Monday, March 22, 2010

The Third Scrutiny - what does Lazarus have to say to us?

This weekend, my parish used the readings for the Third Scrutiny, focusing the theological reflection of the entire faith community on the Gospel of John account of the raising of Lazarus, as the adults readying themselves for Baptism enter their final two weeks of preparation. Although the Third Scrutiny was actually celebrated at another Mass, I could still sense the power of the presence of our two catechumens in the community.

Since our focus this Lent was on recovering the power of our own baptism, as we walk with the catechumens, our reflection on the Rite of Baptism this week focused on the Ephphetha - the opening of the ears to hear the Word of God and the opening of the mouth to speak its witness. Our pastor, in his homily, chose the figure of Martha, whose profession of faith in Jesus is a model for our own:

“Your brother will rise.”  Martha said to him, “I know he will rise, in the resurrection on the last day.”
Jesus told her, “I am the resurrection and the life; whoever believes in me, even if he dies, will live, and everyone who lives and believes in me will never die. Do you believe this?”

She said to him, “Yes, Lord. I have come to believe that you are the Christ, the Son of God,  the one who is coming into the world.”  (John 11:23-27)

In this passage lies the power of witness and a clear model for how we are to speak up for Jesus and the Gospel.
Beyond this great connection made in the homily, however, I found myself once again processing the death of my beloved friend Jim, who, coincidentally was born on the Feast of St. Lazarus. Jim's final work of art was a powerful photographic series called "Lazarus" and in his artist statement, he wrote:  "Once I was told it might be possible to live twice..."  The photos showed a variety of symbols of life, time, death and resurrection, many of them coated in pristine white paint, which "preserved" them, as did the photographs. The first photo in the series (left) featured paint-coated Easter lilies over the text of the story of Lazarus in Latin from the Vulgate.  The final photo was of rotting, spoiled fruit... not coated in paint - what would have happened to many of the other objects had they not been preserved "eternally" in the photographs.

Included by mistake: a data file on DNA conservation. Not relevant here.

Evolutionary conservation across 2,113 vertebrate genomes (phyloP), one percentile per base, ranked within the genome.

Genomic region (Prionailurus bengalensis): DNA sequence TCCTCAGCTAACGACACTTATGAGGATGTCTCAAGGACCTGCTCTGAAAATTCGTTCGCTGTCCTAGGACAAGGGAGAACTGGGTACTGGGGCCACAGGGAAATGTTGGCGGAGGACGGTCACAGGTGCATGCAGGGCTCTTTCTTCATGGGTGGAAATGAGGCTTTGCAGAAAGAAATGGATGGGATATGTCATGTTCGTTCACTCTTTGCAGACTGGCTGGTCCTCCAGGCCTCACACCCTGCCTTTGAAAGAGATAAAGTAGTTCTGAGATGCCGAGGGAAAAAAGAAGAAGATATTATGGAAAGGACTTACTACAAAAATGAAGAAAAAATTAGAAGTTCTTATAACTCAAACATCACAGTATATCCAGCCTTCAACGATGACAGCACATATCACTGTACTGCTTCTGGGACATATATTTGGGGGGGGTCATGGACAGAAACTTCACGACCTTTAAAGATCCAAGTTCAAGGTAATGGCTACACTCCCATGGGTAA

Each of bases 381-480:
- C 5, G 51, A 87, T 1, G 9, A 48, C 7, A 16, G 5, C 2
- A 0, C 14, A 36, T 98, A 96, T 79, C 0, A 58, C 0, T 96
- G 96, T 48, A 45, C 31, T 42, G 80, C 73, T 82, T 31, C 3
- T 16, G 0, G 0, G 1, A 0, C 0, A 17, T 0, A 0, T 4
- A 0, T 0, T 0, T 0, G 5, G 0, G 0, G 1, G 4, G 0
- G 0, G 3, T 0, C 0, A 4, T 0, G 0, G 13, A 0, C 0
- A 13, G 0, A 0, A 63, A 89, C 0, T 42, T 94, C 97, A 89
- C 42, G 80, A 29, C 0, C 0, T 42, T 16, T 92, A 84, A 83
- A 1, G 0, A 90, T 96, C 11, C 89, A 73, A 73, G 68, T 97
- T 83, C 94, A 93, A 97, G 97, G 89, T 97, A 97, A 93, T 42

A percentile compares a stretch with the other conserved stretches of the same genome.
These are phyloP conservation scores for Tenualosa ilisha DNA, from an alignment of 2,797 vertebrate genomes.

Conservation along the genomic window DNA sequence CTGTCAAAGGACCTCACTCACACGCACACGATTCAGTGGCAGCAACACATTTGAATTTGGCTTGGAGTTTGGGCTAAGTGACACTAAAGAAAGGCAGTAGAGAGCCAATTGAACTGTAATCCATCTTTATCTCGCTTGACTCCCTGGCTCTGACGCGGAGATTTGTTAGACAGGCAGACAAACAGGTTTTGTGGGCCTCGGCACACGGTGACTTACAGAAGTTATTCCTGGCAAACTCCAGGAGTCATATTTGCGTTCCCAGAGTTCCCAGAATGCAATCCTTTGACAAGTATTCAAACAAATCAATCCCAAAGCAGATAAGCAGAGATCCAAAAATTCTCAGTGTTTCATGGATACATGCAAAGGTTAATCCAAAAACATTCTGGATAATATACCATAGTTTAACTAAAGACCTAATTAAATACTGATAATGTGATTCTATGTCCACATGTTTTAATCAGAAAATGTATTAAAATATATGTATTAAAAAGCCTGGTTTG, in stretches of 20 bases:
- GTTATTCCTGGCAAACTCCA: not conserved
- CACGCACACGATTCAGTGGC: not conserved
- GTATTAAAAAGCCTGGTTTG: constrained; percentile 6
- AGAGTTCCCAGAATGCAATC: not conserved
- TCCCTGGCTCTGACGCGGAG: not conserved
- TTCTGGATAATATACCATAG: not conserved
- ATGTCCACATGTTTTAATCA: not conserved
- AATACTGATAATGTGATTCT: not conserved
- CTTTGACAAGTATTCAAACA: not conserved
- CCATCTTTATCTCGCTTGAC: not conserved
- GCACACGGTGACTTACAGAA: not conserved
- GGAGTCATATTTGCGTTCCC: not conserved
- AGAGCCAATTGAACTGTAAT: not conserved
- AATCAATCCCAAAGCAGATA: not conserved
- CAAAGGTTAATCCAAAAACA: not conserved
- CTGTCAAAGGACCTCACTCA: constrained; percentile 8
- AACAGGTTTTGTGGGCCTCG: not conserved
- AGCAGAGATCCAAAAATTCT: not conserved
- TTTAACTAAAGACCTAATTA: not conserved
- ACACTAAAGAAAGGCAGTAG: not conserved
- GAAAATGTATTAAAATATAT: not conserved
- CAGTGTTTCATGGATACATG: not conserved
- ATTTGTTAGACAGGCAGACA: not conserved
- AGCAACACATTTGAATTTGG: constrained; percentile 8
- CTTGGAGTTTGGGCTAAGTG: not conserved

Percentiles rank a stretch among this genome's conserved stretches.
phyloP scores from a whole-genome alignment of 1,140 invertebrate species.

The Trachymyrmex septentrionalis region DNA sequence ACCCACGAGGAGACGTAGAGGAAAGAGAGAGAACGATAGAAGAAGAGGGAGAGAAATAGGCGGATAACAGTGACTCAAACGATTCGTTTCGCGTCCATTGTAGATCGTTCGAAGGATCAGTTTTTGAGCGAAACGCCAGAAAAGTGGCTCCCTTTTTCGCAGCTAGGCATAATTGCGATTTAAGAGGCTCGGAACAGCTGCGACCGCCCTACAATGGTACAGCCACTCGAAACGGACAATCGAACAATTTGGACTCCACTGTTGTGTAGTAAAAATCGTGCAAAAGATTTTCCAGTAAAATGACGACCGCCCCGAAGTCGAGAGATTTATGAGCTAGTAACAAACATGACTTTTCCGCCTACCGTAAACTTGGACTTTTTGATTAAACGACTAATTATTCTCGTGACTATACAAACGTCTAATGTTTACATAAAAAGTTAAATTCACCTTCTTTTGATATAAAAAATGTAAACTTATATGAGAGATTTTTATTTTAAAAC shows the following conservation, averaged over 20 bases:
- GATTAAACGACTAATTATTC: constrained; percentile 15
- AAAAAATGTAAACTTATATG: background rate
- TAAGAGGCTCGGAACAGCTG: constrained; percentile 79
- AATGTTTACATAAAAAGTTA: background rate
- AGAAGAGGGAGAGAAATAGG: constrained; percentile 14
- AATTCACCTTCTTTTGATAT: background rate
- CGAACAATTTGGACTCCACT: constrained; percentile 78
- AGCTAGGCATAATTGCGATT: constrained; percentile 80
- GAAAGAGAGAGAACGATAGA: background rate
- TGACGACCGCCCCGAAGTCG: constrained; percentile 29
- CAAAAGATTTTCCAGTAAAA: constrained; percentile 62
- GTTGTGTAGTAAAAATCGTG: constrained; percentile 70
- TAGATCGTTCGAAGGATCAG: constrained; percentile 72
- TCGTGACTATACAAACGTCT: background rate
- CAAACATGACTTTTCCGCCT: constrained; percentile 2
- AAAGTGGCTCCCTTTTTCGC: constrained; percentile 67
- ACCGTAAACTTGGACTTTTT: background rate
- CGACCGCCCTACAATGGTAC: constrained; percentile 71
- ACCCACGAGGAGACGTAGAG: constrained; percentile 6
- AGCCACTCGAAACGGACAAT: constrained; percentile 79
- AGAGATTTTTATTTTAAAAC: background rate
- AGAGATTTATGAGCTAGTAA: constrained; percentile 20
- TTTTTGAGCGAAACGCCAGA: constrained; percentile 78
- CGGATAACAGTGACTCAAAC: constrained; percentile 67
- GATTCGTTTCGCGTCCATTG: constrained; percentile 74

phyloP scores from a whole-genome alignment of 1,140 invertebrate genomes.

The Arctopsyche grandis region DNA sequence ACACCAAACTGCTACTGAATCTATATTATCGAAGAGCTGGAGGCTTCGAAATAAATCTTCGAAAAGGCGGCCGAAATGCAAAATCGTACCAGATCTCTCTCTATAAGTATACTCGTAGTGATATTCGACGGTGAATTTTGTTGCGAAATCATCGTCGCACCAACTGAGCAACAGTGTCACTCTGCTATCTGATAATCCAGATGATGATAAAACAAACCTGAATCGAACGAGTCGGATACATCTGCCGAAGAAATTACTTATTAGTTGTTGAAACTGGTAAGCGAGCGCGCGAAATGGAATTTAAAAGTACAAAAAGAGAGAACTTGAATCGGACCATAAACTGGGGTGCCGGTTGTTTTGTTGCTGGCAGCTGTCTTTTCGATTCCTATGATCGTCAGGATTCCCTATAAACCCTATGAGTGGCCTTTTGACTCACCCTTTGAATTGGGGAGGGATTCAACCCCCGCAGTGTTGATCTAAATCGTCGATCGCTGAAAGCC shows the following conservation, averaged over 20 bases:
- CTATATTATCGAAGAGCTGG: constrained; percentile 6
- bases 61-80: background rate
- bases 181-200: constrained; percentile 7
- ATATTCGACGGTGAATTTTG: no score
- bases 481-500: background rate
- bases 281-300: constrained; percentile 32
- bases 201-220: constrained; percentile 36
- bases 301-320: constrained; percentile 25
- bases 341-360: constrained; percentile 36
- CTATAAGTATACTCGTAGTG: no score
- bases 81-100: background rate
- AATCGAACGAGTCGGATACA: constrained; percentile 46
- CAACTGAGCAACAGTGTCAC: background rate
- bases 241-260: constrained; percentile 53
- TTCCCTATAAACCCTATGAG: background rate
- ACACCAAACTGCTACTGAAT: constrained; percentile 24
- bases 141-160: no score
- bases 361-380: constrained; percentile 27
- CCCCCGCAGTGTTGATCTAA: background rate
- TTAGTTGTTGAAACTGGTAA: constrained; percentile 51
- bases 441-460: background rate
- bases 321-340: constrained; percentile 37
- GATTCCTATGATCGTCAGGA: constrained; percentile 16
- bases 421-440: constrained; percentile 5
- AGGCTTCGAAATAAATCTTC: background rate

What does the raising of Lazarus say to those of us who grieve the death of a loved one?  Since his raising was a one-time miracle  "for the glory of God, that the Son of God may be glorified through it" are we to hope for anything more for us and our loved ones than the resurrection on the Last Day?  As I heard this reading yesterday, I found myself saying with Martha both "Lord, if you had been here my brother would not have died" and "yes, Lord I have come to believe that you are the Christ..."  In the process of grieving, that is the conundrum - the struggle between feelings of betrayal and faith - saying "Lord, if only you had been there..." and "Lord, I know you are here..."

1 comment:

  1. According to the Bible, how many Old Testament prophets raised people from the dead? Answer: Two. Elijah and Elisha.

    That's it. And they only did it three times. So the act of raising someone from the dead would have been seen as a very, very big deal. It was not like healing someone of a disease or casting out demons. Lots of people, it seems, could do those miracles. Nope, raising someone from the dead was the big kahuna of all miracles!

    In the Gospel of John chapter 11, we are told that Lazarus had been dead for four days. His body was decomposing to the point that he stunk. Lazarus death and burial were very public events. His tomb was a known location. Many Jews had come to mourn with Mary and Martha and some of them were wondering why the great miracle worker, Jesus, had not come and healed his friend Lazarus; essentially blaming Jesus for letting Lazarus die.

    Let's step back and look at the facts asserted in this passage: Only two OT prophets had raised people from the dead, and these two prophets were considered probably the two greatest Jewish prophets of all time: Elijah and Elisha. If this story is true, the supernatural powers of Jesus were on par with the supernatural powers of the greatest Jewish prophets of all time! If this event really did occur, it should have shocked the Jewish people to their very core---a new Elijah was among them! This event must have been the most shocking event to have occurred in the lives of every living Jewish man and woman on the planet. The news of this event would have spread to every Jewish community across the globe.

    And yet...Paul, a devout and highly educated Jew, says not one word about it. Not one. Not in his epistles; not in the Book of Acts. Think about that. What would be the most powerful sign to the Jews living in Asia Minor and Greece---the very people to whom Paul was preaching and attempting to convert---to support the claim that Jesus of Nazareth himself had been raised from the dead? Answer: The very public, very well documented raising from the dead of Lazarus of Bethany by Jesus!

    But nope. No mention of this great miracle by Paul. (A review of Paul's epistles indicates that Paul seems to have known very little if anything about the historical Jesus. Read here.)

    And there is one more very, very odd thing about the Raising-of-Lazarus-from-the-Dead Miracle: the author of the Gospel of John, the very last gospel to be written, is the only gospel author to mention this amazing miracle! The authors of Mark, Matthew, and Luke say NOTHING about the miracle of Jesus raising Lazarus from the dead. Nothing.

    To continue reading: